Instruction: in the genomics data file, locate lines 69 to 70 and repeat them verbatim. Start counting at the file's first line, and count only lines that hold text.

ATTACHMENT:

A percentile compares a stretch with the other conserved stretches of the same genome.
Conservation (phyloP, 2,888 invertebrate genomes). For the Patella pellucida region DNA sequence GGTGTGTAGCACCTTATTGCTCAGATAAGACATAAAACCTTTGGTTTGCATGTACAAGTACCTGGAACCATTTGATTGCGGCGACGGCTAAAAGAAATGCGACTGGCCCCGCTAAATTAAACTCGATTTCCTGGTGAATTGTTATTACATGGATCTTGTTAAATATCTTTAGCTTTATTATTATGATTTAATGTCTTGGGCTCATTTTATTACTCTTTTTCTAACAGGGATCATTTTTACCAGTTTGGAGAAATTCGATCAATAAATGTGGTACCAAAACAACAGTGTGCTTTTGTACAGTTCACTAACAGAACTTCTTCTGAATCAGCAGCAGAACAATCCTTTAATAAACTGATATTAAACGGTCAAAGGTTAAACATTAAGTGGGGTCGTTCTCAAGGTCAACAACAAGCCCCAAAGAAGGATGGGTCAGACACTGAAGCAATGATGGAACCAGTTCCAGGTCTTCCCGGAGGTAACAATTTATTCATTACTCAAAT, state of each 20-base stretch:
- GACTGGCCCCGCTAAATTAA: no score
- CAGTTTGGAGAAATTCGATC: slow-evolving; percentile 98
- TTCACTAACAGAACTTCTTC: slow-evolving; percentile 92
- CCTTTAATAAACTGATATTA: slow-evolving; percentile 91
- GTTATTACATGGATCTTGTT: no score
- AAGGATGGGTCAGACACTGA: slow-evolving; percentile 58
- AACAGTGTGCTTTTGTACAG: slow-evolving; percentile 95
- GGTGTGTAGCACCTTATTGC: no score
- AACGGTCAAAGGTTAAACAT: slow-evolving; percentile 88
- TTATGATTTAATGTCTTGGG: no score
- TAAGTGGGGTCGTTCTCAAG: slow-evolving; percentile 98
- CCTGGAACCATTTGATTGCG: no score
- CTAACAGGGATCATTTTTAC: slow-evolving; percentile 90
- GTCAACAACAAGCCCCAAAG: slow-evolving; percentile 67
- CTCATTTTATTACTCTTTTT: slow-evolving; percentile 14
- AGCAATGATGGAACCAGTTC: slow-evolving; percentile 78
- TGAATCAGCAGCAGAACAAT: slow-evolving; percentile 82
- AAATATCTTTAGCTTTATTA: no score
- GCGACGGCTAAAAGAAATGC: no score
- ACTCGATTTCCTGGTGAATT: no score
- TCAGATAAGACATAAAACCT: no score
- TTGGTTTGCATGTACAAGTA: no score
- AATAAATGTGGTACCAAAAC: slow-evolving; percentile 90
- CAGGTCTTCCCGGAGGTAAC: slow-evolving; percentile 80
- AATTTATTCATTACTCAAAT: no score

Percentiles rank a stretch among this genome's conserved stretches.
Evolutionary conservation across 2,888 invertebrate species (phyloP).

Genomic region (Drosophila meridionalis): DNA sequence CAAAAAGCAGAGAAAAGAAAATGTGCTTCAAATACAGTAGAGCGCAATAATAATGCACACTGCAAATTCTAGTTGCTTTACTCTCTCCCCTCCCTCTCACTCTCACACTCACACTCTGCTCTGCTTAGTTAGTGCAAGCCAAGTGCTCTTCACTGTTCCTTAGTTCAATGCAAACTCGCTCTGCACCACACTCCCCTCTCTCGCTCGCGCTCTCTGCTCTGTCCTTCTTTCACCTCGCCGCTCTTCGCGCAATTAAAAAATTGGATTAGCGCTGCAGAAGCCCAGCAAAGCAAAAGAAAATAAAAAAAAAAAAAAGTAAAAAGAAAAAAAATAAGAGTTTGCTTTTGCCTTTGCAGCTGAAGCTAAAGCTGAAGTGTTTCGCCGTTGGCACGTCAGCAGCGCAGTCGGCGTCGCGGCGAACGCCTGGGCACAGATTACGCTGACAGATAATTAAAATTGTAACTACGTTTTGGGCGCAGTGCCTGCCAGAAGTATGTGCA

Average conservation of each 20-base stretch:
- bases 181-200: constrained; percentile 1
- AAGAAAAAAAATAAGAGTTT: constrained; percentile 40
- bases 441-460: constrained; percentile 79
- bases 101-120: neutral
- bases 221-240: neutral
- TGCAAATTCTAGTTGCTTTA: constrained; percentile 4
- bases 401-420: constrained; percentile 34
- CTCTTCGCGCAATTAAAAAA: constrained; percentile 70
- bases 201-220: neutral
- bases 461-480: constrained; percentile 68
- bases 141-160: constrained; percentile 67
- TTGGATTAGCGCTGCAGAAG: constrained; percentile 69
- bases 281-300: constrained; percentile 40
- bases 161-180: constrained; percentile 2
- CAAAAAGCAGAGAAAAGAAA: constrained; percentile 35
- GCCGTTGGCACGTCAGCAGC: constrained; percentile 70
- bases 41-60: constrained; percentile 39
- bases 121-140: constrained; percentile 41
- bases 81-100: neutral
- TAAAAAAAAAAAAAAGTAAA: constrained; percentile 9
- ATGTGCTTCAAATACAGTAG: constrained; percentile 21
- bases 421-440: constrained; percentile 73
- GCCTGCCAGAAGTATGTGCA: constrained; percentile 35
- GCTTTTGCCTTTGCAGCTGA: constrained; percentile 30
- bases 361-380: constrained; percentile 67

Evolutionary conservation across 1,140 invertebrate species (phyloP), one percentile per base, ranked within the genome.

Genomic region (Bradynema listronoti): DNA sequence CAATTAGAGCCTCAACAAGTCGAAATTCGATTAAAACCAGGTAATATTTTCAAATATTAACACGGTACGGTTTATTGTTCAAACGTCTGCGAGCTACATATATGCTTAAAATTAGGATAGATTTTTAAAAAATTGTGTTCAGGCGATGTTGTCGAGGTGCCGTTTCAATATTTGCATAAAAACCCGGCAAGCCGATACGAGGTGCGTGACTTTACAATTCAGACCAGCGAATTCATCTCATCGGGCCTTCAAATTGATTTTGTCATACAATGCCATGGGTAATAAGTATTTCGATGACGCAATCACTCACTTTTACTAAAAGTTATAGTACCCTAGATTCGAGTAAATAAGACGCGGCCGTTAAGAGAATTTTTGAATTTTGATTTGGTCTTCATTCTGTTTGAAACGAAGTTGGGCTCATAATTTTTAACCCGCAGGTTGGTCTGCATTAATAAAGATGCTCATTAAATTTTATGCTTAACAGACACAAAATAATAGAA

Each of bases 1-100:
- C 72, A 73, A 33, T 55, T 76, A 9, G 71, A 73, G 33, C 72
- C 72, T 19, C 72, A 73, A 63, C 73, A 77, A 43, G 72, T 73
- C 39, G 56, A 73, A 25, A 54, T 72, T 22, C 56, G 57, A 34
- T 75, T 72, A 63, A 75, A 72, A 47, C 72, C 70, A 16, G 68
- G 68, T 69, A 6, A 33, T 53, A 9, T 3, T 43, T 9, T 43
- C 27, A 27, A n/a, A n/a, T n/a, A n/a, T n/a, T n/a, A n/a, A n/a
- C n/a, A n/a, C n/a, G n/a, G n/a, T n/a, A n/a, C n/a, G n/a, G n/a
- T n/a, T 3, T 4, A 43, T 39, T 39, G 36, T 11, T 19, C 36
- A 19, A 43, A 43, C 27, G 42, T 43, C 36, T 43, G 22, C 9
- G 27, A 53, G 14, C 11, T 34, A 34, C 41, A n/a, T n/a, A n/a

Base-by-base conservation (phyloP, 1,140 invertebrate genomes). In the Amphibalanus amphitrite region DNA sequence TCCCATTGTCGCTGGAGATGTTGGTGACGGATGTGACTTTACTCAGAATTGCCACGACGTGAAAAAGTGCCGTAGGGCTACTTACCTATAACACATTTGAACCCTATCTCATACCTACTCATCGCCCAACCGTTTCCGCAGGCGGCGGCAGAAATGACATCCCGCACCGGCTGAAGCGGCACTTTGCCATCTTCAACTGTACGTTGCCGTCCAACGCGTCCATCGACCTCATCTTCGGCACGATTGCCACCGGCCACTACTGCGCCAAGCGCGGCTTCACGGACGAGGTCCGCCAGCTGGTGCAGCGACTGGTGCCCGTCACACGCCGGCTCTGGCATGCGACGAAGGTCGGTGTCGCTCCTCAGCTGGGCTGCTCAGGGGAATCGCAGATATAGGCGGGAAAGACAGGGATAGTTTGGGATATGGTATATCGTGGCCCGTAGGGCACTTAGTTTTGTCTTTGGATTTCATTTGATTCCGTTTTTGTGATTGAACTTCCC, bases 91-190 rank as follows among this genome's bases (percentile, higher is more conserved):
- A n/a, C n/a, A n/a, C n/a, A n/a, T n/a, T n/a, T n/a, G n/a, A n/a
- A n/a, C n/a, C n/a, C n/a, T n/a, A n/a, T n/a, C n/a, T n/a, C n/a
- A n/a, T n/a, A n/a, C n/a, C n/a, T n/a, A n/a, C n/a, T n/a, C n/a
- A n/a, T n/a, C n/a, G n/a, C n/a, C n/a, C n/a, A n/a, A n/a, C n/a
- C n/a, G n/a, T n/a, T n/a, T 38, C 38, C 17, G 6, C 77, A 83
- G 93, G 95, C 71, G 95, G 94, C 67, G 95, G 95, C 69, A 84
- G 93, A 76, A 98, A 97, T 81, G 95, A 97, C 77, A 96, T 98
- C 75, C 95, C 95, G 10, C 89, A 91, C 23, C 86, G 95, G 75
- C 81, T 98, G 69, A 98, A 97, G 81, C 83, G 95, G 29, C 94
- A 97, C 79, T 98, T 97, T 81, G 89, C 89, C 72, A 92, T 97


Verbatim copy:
- G 27, A 53, G 14, C 11, T 34, A 34, C 41, A n/a, T n/a, A n/a

Base-by-base conservation (phyloP, 1,140 invertebrate genomes). In the Amphibalanus amphitrite region DNA sequence TCCCATTGTCGCTGGAGATGTTGGTGACGGATGTGACTTTACTCAGAATTGCCACGACGTGAAAAAGTGCCGTAGGGCTACTTACCTATAACACATTTGAACCCTATCTCATACCTACTCATCGCCCAACCGTTTCCGCAGGCGGCGGCAGAAATGACATCCCGCACCGGCTGAAGCGGCACTTTGCCATCTTCAACTGTACGTTGCCGTCCAACGCGTCCATCGACCTCATCTTCGGCACGATTGCCACCGGCCACTACTGCGCCAAGCGCGGCTTCACGGACGAGGTCCGCCAGCTGGTGCAGCGACTGGTGCCCGTCACACGCCGGCTCTGGCATGCGACGAAGGTCGGTGTCGCTCCTCAGCTGGGCTGCTCAGGGGAATCGCAGATATAGGCGGGAAAGACAGGGATAGTTTGGGATATGGTATATCGTGGCCCGTAGGGCACTTAGTTTTGTCTTTGGATTTCATTTGATTCCGTTTTTGTGATTGAACTTCCC, bases 91-190 rank as follows among this genome's bases (percentile, higher is more conserved):